well, first of all, when they "Tablet" they don't mean an Ipad or something like that, they mean pen tablet, which is a pad with a pen that picks up like a mouse, but with pressure, angle, and tilt sensitivity.
how does it benefit? well, it's fucking hell to try to get good at digital painting with a mouse, with the tablet it's like drawing on paper, not exactly the same, but simulates it pretty well.
it gives you the feel of pencil on paper. it's so much easier that you'll naturally be used to using it in a couple weeks time ( only thing that takes practice is drawing with your head up, for me anyways) it's really a great tool and i completely recommend buying one for SURE.
You get a good one. Like a Wacom Intuos brand. And you're gonna fall in love. A tablet for a digital artist is as essential a tool as a paint brush to a painter. As for what it does for Photoshop specifically, a standard tablet uses pressure sensitivity. Meaning how hard you press with the pen effects what you do on the screen. Additionally, the newer models (paired with the newer versions of Photoshop) use tilt sensitivity, so which way you tilt the pen effects the outcome, just like a real brush. Along with programmable buttons on the tablet itself and an Ipod-like touch ring that itself is programmable (you can set it to zoom in and out or adjust the brush size), it really streamlines your workflow.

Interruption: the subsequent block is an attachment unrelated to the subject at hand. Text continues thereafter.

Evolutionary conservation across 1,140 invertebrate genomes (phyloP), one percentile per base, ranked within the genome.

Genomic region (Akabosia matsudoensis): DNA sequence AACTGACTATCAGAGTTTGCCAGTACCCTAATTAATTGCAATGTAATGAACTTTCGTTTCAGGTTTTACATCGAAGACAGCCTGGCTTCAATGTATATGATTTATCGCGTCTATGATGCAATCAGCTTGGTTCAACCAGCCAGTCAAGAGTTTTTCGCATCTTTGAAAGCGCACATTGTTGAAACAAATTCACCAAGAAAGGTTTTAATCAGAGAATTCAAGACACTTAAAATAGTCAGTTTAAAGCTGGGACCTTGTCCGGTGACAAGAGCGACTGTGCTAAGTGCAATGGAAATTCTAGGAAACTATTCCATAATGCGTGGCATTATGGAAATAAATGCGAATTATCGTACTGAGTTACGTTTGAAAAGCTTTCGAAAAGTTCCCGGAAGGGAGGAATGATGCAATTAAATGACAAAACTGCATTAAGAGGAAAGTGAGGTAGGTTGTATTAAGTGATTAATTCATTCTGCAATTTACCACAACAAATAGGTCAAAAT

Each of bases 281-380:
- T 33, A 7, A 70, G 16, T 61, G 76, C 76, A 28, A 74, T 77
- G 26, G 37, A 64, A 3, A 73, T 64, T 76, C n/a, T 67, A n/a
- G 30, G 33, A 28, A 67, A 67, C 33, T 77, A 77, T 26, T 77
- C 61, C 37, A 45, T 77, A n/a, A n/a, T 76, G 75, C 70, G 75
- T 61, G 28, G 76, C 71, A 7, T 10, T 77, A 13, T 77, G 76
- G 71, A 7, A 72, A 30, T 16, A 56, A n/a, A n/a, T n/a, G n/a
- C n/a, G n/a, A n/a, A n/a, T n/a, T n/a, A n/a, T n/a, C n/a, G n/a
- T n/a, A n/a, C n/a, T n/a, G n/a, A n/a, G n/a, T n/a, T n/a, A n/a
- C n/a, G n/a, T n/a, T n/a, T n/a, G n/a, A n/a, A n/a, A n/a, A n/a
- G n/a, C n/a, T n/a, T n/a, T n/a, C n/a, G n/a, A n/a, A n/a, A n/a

The tablet is an input device that has been designed to behave more like a pencil (or paint brush) than a mouse. So it allows you to enjoy all the benefits of digital work (saved files, undo, copy paste etc.) and it will hold you back less than a mouse would.
However, you have to be willing to learn how to use it. It's like learning to use roller skates instead of sneakers. sneakers are much easier to use but roller skates allow you to be much faster and more graceful.
Also it does not automatically increase a person's artistic ability so you still have to learn all the fundamentals of anatomy, perspective, composition, color etc. I mention that as a general note and not a commentary on your particular skill level.
"Also it does not automatically increase a person's artistic ability so you still have to learn all the fundamentals of anatomy, perspective, composition, color etc. I mention that as a general note and not a commentary on your particular skill level."
Tablets are really useful because they've got the pressure sensitivity and a similar feel to pen-and-paper work, which makes it feel more natural. It's really the pressure sensitivity that's the big thing, because with a mouse, you'd have to spend so much time messing with opacity and such, and even then, your strokes would always be a uniform size (unless you did something with the settings that changed that...? Though I haven't found a way to do that yet; not sure if it's possible). It just makes the traditional-to-digital transition easier, in my opinion, by removing the unnaturalness of trying to use a mouse to paint.
Thanks for the reply! I understand now. So if an accidental brush of your palm on the surface of the tablet were to happen, would it pick up on that, or does it only sense the tip of the pen? And how long did it take for you to get used to a tablet?
It's only sensitive to the pen, so your hand is never a problem.
It only took me a day or so to get used to it, but that's because I was practically glued to the thing as soon as I got it, ahaha. I would definitely recommend using only your tablet until you get used to it- that is, use it instead of your mouse so you can get used to its tracking on the screen and all even if you don't have any art you want to work on at the moment. That definitely helped me speed up the process.